> if they were implemented according to the standard but the
    > implementor is free make implementation choices "as long" as
    > the resulting behaviour does not change.


    Or if the behavior was undefined in the first place.

    > The most common examples are casting to a larger integer size
    > does not need to be done if the statement result is the same.
    > Adding two 8 bit chars and storing the result to a char can
    > be done without the casts to and from int.


    Um, probably.

    Suppose plain char is signed, and CHAR_BIT==8. Consider:

    char x = 100;
    char y = 100;
    char z = x + y;

    Following the abstract machine semantics, the values of x and y are
    converted from char to int via the "usual arithmetic conversions",
    then they're added, yielding the int value 200, then that result is
    converted to char. Since 200 exceeds CHAR_MAX, "either the result is
    implementation-defined or an implementation-defined signal is raised"
    (C99 6.3.1.3p3).

    If the addition is done in type char, without promotion to int, then
    the overflow causes the behavior of the addition to be undefined.
    If the undefined behavior, say, causes the program to crash, then
    the transformation changes the visible behavior of the program and
    is therefore not allowed.

    Of course the behavior isn't necessarily undefined as far as the
    compiler is concerned. The compiler is free to take advantage of
    its knowledge of how an overflowing addition behaves. On a typical
    modern system, z will end up with the value -56 regardless of how
    it's computed.

    --
    Keith Thompson (The_Other_Keith) <http://www.ghoti.net/~kst>
    Nokia
    "We must do something. This is something. Therefore, we must do this."
    -- Antony Jay and Jonathan Lynn, "Yes Minister"
     
    Keith Thompson, Jan 8, 2010
    #4
  5. Stefan Ram

    Ian Collins Guest

    Keith Thompson wrote:
    > Walter Banks <> writes:
    >
    >> The most common examples are casting to a larger integer size
    >> does not need to be done if the statement result is the same.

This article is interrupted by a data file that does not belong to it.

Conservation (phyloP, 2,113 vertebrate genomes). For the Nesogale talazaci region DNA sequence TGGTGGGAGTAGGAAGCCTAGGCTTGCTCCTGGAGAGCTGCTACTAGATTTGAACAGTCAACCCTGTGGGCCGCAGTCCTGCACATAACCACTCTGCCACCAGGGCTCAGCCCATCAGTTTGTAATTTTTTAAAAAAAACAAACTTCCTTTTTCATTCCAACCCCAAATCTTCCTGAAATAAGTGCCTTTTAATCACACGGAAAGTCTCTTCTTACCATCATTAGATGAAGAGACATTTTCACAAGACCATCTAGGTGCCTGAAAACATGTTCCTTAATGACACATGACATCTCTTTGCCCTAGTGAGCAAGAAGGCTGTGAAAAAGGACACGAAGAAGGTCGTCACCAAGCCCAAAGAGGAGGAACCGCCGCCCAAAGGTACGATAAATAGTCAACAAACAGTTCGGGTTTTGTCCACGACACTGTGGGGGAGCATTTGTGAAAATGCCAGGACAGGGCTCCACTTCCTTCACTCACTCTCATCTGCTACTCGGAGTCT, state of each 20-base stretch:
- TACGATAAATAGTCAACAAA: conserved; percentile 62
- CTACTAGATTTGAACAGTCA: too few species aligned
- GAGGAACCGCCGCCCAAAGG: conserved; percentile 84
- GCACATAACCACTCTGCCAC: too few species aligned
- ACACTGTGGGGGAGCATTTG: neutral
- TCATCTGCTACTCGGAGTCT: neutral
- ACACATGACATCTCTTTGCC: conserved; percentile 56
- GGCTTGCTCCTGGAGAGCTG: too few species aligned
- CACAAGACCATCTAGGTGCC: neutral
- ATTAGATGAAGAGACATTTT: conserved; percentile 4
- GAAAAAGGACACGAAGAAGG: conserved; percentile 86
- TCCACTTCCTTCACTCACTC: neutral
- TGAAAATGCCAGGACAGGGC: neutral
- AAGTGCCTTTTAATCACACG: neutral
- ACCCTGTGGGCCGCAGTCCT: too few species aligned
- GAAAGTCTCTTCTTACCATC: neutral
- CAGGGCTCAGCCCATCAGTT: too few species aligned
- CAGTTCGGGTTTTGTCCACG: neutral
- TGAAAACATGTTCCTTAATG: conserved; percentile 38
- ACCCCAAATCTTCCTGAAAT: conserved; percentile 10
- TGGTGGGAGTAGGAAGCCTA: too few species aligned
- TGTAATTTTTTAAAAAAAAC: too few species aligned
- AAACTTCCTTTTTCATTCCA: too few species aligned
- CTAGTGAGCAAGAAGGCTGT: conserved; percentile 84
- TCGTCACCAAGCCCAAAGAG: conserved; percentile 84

>> Adding two 8 bit chars and storing the result to a char can
    >> be done without the casts to and from int.

    >
    > Um, probably.
    >
    > Suppose plain char is signed, and CHAR_BIT==8. Consider:
    >
    > char x = 100;
    > char y = 100;
    > char z = x + y;


    <snip>

    > Of course the behavior isn't necessarily undefined as far as the
    > compiler is concerned. The compiler is free to take advantage of
    > its knowledge of how an overflowing addition behaves. On a typical
    > modern system, z will end up with the value -56 regardless of how
    > it's computed.


    Isn't that the point Water was making?

    --
    Ian Collins
     
    Ian Collins, Jan 8, 2010
    #5
  6. Ian Collins <> writes:
    > Keith Thompson wrote:
    >> Walter Banks <> writes:
    >>
    >>> The most common examples are casting to a larger integer size
    >>> does not need to be done if the statement result is the same.
    >>> Adding two 8 bit chars and storing the result to a char can
    >>> be done without the casts to and from int.

    >>
    >> Um, probably.
    >>
    >> Suppose plain char is signed, and CHAR_BIT==8. Consider:
    >>
    >> char x = 100;
    >> char y = 100;
    >> char z = x + y;

    >
    > <snip>
    >
    >> Of course the behavior isn't necessarily undefined as far as the
    >> compiler is concerned. The compiler is free to take advantage of
    >> its knowledge of how an overflowing addition behaves. On a typical
    >> modern system, z will end up with the value -56 regardless of how